Parliament and Politics: Charter flight from the cares of office

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JOHN MAJOR yesterday escaped the turmoil of a Cabinet divided, a falling pound and the apologies of his Chancellor to reassert his domestic leadership by handing out Chartermark awards for public service, writes Colin Brown.

Like a game show host, Mr Major presented the prizes to the 36 winners from the public sector for outstanding service to the customer. They did not include the Treasury and the Bundesbank was not eligible.

Iris Tarry collected an award on behalf of Hertfordshire County Council's transportation department for a 24-hour service to repair 'hazardous pot holes'.

Edward Fraizell, chief executive of the Scottish prison service, collected a prize for HM Prison Dungavel, where all the staff wear name badges.

Two police forces, Kent and Dyfed-Powys, received awards, and other winners among the Tory councils (Croydon won two) and privatised agencies included the driving standards agency, whichnow gives unsuccessful customers 'an immediate verbal explanation' on why they have failed the driving test.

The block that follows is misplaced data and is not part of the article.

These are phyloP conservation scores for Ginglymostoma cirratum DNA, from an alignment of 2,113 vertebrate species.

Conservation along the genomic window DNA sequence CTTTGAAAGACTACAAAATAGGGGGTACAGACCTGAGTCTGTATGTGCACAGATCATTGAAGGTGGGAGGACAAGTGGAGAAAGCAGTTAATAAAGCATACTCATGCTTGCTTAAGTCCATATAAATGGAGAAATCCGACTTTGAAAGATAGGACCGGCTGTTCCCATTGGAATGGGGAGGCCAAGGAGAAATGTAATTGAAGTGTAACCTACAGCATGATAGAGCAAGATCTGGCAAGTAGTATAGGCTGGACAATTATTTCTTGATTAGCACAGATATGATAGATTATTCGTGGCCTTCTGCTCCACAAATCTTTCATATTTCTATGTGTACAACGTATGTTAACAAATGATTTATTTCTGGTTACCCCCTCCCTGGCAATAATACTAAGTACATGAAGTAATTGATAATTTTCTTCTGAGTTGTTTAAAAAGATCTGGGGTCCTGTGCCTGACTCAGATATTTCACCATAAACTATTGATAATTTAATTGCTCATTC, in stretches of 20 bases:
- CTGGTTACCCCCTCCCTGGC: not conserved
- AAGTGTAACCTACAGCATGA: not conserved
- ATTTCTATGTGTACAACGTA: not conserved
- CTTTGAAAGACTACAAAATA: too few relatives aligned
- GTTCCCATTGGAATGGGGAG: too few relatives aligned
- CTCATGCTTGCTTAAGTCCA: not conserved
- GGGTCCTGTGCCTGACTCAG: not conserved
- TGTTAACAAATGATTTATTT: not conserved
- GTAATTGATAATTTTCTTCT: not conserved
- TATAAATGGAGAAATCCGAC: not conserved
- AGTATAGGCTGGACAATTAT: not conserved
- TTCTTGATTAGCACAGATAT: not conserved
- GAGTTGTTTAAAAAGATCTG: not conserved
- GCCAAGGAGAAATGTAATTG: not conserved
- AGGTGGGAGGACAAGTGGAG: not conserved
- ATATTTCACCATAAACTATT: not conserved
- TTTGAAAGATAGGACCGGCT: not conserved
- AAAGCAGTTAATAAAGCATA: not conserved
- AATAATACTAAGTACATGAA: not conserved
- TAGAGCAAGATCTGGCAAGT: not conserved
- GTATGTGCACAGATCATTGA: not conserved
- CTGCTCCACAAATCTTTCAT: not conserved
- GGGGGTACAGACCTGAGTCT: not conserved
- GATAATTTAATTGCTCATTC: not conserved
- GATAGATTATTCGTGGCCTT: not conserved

Mr Major has made Chartermark his own personal reward for excellence in the public service, underpinning his commitment to the Citizen's Charter. He promises to make it an annual award.

Mo Mowlam, the Labour spokeswoman on the charter, said: 'There is no attempt to consult with the consumers . . . the Government could not award one of its little stainless-steel trophies to itself.'

The award ceremony was held in the Royal Banqueting House in Whitehall. As he left, Mr Major stood under a bust of Charles I to answer questions about other pressing matters of state.

A plaque above the Prime Minister recorded another historic visit by an embattled leader. It said Charles 1 walked out at that spot on 30 January 1649 to be beheaded.